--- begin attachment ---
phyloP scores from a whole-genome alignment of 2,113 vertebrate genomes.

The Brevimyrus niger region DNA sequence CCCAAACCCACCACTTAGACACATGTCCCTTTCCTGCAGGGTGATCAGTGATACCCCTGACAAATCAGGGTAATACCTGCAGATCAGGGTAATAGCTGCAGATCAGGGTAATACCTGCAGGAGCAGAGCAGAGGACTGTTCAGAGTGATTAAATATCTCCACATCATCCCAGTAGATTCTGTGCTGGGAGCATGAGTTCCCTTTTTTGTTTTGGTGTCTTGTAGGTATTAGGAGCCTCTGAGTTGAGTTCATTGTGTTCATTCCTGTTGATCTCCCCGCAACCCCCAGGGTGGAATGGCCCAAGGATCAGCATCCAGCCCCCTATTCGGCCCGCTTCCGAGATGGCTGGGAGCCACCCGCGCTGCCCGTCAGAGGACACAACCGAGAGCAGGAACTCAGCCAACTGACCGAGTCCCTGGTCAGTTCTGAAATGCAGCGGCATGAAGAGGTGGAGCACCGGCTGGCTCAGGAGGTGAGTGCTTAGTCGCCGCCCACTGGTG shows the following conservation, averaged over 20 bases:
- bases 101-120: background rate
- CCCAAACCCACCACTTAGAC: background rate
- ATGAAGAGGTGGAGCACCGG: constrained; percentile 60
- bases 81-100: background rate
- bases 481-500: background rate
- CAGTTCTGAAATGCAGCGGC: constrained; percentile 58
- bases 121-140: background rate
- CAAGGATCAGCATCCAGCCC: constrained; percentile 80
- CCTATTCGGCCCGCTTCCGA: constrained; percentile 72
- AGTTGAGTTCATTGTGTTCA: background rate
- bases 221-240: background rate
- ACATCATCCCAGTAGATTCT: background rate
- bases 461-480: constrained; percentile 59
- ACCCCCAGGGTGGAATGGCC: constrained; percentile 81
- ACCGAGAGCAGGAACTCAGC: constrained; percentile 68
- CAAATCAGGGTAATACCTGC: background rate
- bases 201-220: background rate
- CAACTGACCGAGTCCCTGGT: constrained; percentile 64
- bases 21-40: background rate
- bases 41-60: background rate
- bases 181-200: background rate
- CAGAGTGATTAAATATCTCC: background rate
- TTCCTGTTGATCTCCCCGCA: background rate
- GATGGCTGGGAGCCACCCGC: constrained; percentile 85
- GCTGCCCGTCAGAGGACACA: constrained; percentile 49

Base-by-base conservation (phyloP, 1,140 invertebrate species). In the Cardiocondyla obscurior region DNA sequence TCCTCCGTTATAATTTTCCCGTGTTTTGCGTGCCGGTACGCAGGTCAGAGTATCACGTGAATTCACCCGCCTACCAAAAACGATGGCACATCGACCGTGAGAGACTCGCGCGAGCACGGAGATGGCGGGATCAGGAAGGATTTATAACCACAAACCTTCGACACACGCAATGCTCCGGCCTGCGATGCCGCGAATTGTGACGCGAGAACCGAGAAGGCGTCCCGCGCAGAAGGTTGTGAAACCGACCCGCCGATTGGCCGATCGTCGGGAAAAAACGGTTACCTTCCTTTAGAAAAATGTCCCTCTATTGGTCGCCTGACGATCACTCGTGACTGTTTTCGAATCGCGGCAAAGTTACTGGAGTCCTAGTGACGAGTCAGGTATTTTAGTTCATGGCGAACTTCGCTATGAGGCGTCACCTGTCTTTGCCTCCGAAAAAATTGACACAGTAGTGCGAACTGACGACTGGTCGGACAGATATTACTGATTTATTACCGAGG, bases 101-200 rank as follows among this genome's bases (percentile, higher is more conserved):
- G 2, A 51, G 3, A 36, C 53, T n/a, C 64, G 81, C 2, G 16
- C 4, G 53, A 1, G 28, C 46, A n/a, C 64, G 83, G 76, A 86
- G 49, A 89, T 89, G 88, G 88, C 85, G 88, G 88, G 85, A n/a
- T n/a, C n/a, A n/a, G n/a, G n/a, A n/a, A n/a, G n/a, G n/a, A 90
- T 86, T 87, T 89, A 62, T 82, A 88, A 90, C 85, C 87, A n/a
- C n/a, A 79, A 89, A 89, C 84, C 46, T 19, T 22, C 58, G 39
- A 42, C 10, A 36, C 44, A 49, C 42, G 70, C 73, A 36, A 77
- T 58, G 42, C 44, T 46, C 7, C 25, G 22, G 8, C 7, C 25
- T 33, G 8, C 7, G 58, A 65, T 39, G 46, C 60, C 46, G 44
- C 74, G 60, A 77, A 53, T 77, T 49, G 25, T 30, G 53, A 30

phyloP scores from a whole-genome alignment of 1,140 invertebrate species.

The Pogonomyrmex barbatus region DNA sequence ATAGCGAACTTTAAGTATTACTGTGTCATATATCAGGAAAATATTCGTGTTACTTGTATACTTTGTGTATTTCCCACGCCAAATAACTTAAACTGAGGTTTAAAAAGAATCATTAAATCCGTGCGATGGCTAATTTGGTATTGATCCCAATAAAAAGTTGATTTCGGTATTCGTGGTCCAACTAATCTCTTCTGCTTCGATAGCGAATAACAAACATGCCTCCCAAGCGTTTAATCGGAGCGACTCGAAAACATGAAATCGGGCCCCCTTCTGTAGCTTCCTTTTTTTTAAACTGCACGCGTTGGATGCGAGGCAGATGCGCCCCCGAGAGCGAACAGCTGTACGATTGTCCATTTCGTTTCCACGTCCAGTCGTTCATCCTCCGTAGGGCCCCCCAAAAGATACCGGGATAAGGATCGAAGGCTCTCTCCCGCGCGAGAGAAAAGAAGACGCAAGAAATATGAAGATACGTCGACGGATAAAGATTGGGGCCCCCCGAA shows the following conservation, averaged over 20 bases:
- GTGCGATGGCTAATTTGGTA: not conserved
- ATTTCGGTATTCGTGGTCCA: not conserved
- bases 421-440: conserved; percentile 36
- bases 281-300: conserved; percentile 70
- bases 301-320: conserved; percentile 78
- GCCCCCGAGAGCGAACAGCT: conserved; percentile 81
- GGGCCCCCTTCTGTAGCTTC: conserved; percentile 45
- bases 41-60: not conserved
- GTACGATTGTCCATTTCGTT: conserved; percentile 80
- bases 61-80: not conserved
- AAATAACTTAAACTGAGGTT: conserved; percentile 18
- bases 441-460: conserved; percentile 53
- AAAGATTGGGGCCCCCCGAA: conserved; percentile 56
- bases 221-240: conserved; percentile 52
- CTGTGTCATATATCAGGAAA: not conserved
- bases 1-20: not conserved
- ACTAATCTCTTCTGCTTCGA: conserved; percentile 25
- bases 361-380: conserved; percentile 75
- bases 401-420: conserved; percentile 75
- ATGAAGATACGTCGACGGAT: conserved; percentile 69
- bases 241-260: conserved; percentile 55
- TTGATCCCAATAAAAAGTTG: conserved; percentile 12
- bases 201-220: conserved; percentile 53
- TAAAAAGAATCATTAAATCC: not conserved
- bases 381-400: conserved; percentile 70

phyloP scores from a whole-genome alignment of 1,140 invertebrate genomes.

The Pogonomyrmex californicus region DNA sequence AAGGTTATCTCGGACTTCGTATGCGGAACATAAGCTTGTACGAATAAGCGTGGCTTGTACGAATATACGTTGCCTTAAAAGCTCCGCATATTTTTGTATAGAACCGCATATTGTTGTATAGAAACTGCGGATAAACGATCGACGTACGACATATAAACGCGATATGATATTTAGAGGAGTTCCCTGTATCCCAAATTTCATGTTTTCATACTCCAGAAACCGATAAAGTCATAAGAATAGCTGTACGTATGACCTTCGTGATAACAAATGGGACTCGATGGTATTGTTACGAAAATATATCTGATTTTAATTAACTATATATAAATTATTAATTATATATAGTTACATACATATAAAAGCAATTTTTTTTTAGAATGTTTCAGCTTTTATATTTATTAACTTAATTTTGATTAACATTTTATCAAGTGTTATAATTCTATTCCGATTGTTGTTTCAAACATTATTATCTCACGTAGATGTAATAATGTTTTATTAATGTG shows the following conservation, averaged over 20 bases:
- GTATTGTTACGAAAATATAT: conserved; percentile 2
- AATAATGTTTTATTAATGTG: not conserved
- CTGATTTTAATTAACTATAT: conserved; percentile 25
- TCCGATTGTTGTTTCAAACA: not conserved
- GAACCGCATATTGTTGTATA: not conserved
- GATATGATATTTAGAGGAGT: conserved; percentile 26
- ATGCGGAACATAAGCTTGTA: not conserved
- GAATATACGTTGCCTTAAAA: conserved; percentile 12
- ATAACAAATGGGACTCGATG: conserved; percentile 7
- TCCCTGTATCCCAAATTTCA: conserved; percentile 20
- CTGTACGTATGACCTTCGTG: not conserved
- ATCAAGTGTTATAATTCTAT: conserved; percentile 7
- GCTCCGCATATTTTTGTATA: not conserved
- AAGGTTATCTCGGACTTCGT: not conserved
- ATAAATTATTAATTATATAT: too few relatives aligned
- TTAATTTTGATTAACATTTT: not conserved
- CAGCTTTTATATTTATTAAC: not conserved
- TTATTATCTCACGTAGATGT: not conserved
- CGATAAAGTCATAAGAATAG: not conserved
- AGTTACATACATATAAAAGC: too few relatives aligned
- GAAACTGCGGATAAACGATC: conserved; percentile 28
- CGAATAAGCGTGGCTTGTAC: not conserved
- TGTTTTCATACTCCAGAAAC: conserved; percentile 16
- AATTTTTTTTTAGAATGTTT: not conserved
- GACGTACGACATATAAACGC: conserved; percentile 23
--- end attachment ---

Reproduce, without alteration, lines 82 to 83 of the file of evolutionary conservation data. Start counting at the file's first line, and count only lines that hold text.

- ATAAATTATTAATTATATAT: too few relatives aligned
- TTAATTTTGATTAACATTTT: not conserved